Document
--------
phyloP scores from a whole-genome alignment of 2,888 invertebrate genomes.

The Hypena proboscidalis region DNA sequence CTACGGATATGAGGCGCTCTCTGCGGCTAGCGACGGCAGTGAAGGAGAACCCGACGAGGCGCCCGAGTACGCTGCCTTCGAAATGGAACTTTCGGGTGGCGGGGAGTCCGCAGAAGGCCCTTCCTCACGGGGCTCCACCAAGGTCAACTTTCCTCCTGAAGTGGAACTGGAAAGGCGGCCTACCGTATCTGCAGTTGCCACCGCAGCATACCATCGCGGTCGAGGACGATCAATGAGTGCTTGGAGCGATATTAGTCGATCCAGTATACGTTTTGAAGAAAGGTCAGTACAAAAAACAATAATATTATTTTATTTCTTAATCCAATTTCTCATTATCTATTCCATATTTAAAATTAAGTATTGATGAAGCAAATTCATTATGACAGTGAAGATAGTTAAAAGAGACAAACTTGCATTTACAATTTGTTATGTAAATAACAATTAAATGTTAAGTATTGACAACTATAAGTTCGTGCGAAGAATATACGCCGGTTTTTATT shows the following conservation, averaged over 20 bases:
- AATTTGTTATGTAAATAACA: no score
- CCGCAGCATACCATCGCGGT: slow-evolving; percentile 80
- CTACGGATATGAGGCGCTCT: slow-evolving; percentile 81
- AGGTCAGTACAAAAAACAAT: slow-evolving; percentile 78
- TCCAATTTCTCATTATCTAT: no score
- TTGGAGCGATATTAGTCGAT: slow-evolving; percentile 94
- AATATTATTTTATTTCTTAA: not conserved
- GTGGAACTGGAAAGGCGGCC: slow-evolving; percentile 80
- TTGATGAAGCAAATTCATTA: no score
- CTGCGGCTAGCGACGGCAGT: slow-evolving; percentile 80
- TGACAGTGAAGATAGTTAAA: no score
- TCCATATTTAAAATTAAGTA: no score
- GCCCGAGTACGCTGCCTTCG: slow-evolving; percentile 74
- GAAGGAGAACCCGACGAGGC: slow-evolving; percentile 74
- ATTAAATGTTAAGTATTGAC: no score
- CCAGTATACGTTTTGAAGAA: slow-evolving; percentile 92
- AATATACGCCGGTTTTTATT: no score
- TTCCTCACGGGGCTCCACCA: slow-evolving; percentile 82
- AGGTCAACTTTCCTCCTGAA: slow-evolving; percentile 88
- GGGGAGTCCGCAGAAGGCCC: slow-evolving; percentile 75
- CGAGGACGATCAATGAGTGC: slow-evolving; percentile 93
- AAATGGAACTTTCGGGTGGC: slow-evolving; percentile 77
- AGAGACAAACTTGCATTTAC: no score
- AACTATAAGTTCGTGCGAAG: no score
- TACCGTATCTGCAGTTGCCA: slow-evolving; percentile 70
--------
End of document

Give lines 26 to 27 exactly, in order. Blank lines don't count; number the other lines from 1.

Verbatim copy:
- AACTATAAGTTCGTGCGAAG: no score
- TACCGTATCTGCAGTTGCCA: slow-evolving; percentile 70